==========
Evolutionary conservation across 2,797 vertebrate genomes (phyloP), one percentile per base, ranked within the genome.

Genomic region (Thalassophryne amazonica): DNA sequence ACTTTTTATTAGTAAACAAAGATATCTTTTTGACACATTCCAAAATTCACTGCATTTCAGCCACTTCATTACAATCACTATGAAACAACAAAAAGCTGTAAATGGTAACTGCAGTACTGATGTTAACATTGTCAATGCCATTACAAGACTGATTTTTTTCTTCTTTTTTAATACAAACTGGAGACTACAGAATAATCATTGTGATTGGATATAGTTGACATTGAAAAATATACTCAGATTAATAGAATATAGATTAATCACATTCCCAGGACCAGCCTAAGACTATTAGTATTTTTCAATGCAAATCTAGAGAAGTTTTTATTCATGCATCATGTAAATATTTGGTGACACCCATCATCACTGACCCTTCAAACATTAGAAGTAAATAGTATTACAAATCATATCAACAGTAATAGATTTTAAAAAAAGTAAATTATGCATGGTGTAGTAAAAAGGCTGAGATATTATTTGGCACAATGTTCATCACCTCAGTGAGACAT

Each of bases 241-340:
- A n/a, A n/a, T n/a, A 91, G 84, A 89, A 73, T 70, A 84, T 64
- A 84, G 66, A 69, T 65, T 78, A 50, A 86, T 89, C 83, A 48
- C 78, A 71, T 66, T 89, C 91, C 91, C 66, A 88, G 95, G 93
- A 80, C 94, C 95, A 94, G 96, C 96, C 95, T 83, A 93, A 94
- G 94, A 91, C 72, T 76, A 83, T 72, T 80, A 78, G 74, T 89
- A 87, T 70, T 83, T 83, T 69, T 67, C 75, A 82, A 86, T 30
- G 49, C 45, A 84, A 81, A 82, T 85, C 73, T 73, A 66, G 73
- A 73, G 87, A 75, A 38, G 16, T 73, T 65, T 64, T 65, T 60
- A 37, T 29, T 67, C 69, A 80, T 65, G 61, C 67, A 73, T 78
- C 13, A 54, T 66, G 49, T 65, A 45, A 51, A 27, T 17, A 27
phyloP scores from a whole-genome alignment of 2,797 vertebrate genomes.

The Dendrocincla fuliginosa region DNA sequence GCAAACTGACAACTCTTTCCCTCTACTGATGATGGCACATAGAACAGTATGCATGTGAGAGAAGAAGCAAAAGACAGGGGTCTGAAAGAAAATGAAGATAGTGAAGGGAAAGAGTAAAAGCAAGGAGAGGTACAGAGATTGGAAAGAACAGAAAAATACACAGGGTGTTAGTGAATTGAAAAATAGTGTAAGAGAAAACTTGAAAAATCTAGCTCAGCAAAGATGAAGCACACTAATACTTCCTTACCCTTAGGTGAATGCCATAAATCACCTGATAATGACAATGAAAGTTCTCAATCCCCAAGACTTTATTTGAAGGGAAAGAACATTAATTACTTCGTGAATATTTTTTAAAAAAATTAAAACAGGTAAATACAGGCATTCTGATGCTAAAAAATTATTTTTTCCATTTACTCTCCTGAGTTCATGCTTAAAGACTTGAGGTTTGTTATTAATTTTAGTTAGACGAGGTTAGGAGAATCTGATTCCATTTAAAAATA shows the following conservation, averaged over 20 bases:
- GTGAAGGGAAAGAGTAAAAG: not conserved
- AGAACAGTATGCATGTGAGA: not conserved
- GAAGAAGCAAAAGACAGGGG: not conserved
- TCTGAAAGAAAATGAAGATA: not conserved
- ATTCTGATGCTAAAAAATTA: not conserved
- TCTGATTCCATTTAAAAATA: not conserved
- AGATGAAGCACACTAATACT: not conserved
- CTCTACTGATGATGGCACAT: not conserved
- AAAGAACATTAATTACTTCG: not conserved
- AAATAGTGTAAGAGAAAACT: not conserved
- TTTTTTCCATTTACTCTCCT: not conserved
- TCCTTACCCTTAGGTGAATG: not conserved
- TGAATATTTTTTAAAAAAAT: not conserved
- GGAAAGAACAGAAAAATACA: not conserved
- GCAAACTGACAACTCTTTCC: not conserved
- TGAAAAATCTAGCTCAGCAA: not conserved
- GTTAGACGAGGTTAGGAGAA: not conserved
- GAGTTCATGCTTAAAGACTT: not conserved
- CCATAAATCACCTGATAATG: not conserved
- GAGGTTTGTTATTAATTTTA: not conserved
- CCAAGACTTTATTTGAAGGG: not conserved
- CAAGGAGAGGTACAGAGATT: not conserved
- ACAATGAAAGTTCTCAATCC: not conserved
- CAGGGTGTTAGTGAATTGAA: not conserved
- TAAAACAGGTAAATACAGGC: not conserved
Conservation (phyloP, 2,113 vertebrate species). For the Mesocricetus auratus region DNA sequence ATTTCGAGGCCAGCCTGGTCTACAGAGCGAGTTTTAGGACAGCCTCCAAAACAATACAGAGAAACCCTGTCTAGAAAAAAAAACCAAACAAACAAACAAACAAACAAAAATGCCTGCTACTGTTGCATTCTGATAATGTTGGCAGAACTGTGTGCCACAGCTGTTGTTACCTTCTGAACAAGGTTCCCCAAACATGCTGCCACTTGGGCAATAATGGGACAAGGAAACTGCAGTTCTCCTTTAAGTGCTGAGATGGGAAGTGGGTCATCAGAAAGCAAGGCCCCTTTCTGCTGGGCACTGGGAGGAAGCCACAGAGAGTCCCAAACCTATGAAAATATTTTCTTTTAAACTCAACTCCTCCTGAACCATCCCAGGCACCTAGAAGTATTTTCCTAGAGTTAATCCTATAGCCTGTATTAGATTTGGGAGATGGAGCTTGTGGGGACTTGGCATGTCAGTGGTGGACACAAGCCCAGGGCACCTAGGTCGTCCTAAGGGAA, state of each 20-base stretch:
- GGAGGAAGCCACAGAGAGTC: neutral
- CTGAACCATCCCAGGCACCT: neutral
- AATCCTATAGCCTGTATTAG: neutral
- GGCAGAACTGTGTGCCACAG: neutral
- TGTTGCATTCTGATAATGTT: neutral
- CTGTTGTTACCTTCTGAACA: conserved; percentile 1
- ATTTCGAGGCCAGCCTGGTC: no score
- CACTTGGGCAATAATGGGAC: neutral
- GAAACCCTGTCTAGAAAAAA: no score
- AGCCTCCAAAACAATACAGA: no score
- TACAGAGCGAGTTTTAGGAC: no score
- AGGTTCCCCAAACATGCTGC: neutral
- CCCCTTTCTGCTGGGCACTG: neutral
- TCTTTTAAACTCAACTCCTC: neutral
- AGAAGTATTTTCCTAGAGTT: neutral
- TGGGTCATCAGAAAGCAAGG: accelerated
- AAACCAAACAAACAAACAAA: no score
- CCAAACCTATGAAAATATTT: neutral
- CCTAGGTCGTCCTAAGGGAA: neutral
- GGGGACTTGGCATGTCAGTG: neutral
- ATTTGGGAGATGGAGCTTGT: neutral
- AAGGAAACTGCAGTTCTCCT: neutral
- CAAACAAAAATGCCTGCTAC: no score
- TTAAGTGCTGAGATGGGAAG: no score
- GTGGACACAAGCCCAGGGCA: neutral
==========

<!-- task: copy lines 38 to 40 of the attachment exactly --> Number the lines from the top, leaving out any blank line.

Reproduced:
- ACAATGAAAGTTCTCAATCC: not conserved
- CAGGGTGTTAGTGAATTGAA: not conserved
- TAAAACAGGTAAATACAGGC: not conserved